The name of the picnic area – Musolino – reminded me too much of Italy’s erstwhile dictator, but we had just left the zone of the fog, and after the disappointment at the peak of Mount Dinnammare we were happy for any opportunity to stretch our legs and go for a walk in the forest.
We left the car behind and took the first path that we saw. No destination. Dense forest, birds, a cloudy day, not exactly warm, trees that had fallen over, a little wilderness, and all of this only a few minutes away from Messina. Good that the mountain is so steep, otherwise it would be completely built over already.
But then I spot something through the bushes. What is this, in the middle of the thicket?
A house, but a deserted one. I can’t detect any path that would lead to the house, so it must have been left a few years ago already. Windows and doors are open. I am filled with curiosity, but I don’t even try to convince my mother and my sister that a closer inspection of this mysterious home is a good idea.
Fortunately, as it shall turn out soon.
Because after another 15-minute march we find more relics of a bygone civilization. These are not only more accessible, they are directly next to the path, but they are also considerably more interesting than a simple residential building.
A chapel. Nothing much left of the interior decoration. Only a simple wooden cross and two frames which once adorned valuable icons. In symmetry they stand behind the altar, like a signal to posterity.
Then, this appears.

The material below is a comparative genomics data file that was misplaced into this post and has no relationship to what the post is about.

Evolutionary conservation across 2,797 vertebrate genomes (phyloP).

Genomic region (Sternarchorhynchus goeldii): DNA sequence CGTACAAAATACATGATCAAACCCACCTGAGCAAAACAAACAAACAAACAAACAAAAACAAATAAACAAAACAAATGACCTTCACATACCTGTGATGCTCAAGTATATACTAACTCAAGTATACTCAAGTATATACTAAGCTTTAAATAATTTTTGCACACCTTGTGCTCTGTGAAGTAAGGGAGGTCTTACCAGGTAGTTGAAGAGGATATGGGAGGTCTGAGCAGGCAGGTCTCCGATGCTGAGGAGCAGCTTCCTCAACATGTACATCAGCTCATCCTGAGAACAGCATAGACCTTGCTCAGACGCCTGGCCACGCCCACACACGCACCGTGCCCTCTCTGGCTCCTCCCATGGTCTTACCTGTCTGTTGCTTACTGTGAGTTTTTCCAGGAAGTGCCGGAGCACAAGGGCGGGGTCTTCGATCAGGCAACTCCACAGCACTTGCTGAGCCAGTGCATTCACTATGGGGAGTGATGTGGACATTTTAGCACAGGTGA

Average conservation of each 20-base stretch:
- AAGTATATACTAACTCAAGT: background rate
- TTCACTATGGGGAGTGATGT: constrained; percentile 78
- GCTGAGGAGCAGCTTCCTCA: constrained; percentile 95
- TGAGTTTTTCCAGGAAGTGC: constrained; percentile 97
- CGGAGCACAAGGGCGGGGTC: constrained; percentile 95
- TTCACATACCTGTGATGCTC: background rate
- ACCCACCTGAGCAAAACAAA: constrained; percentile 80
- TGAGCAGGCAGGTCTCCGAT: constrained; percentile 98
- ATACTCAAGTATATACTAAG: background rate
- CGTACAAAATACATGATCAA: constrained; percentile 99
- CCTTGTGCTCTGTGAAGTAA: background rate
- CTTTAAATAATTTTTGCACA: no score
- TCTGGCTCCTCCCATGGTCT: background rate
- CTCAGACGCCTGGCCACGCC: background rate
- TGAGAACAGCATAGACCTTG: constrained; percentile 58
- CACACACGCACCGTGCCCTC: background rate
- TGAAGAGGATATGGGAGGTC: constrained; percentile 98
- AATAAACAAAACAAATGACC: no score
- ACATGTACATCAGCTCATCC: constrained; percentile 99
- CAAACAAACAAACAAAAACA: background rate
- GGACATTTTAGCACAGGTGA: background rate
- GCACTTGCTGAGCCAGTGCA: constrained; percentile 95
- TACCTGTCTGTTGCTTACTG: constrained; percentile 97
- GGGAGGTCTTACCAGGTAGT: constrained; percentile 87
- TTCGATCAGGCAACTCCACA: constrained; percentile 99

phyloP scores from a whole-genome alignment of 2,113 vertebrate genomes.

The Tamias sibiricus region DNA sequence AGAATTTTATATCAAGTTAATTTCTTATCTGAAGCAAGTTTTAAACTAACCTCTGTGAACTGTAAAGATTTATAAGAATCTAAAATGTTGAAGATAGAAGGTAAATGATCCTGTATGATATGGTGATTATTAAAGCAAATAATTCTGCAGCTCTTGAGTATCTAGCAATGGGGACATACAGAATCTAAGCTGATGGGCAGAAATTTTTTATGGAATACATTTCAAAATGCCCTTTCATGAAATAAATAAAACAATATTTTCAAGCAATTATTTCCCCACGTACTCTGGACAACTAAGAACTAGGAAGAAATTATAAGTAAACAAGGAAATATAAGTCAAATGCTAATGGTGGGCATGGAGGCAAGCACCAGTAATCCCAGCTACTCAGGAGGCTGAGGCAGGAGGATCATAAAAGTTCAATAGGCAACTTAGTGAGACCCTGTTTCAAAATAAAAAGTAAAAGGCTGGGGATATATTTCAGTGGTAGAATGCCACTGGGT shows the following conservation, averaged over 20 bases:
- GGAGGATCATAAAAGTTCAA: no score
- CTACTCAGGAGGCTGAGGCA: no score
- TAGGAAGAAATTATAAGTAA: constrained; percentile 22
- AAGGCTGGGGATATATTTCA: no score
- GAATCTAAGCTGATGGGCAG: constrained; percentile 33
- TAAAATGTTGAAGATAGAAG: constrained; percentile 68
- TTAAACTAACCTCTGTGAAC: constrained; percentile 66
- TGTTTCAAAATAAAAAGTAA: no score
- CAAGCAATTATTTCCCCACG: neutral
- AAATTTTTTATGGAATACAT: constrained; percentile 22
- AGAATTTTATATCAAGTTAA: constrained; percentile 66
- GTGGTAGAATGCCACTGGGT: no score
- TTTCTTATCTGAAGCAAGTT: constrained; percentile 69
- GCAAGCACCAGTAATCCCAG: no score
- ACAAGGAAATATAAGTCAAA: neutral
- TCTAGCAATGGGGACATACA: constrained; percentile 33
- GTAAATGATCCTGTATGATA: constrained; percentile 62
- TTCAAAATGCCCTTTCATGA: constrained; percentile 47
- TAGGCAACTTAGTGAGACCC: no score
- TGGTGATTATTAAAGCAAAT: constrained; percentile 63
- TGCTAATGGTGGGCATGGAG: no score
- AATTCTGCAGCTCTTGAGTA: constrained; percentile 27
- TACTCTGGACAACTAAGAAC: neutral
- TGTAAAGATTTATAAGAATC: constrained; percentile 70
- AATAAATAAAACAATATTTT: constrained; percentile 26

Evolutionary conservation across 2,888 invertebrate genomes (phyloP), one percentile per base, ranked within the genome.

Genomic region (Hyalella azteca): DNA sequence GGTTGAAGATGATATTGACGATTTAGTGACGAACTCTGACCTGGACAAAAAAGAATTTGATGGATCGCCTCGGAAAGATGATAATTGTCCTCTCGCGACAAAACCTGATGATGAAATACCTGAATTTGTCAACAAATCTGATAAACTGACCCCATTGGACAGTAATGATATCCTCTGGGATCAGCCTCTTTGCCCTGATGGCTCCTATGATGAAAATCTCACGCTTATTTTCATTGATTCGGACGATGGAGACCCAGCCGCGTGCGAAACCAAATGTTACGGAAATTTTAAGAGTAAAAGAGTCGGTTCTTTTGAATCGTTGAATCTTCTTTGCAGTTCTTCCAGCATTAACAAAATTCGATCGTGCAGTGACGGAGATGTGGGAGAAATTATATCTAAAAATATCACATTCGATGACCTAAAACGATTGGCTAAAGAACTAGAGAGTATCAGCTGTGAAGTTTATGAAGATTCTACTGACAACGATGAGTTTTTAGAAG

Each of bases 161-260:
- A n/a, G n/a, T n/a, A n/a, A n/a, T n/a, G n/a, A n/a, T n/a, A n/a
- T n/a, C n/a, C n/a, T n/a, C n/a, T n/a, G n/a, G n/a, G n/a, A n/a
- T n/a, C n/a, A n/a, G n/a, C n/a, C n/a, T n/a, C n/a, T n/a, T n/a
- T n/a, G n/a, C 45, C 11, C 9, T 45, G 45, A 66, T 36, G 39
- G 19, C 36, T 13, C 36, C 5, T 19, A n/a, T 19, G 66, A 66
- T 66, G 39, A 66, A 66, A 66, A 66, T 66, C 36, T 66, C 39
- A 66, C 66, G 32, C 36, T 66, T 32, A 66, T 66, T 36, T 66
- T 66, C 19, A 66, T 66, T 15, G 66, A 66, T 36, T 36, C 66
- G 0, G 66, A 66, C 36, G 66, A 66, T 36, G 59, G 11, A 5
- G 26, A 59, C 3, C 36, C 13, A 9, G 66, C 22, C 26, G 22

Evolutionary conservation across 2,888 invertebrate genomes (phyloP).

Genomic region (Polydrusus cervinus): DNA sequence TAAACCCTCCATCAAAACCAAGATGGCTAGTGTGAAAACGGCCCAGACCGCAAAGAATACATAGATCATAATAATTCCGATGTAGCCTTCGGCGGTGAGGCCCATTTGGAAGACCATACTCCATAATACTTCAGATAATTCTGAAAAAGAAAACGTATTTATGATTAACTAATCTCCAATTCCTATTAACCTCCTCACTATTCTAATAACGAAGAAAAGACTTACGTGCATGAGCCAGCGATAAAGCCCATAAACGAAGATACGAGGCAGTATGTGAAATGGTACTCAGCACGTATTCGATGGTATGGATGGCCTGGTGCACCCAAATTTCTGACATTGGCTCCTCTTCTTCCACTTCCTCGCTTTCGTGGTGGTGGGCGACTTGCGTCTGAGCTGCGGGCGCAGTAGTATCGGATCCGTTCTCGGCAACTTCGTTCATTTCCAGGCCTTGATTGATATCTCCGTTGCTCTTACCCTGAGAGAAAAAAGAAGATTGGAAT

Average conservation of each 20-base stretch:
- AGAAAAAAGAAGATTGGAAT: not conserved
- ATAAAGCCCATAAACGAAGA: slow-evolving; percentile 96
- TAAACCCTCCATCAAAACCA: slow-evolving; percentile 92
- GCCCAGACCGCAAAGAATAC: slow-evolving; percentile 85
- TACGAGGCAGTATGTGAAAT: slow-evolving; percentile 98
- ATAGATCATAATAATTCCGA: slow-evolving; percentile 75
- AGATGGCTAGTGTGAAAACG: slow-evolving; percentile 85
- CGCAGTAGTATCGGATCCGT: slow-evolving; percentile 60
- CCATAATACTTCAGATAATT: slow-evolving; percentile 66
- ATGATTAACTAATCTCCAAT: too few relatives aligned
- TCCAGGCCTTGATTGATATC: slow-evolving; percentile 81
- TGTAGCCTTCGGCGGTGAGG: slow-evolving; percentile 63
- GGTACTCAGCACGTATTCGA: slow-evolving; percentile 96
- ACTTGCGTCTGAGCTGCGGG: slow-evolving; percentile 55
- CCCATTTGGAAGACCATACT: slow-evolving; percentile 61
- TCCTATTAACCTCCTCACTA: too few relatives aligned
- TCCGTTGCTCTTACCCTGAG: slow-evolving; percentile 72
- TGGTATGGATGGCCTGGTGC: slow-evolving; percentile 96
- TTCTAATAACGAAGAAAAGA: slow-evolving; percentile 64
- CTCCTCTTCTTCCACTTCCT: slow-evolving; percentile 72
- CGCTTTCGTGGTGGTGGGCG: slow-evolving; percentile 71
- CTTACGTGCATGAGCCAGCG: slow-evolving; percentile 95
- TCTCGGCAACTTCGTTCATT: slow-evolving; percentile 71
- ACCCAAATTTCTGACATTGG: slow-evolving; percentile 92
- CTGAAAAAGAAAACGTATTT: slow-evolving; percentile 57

Now I don’t have to convince anyone. We are all on fire. We have to go over there! We find a very large, not too old building, ornamented with merlons and classical arches. With its terraces, its large windows and the pond, it appears to me like it used to be a restaurant.
But now everything is empty, destroyed, left behind.
When windows and doors stand open like this, one is almost compelled to accept the invitation thus expressed. To be on the safe side, we listen attentively for a while. Nothing. No voices, no other sounds, no chainsaws.
We step inside. Carefully, we move through the long corridors and along the crumbly stairs into the higher levels, floor by floor.
Except for a few graffiti, which were obviously added later, we find no written or other indicators of the former use or the year of construction, let alone the story of this village, which mainly consisted of a chapel and this pompous building.
The internet allows me to have hope that someone from Messina will come forward who is able to shed light on the story behind these ruins. – UPDATE: My Sicilian landlord, who showed me Mount Dinnammare in the first place, was really quick in answering my question. Please see Alessio’s detailed comment below.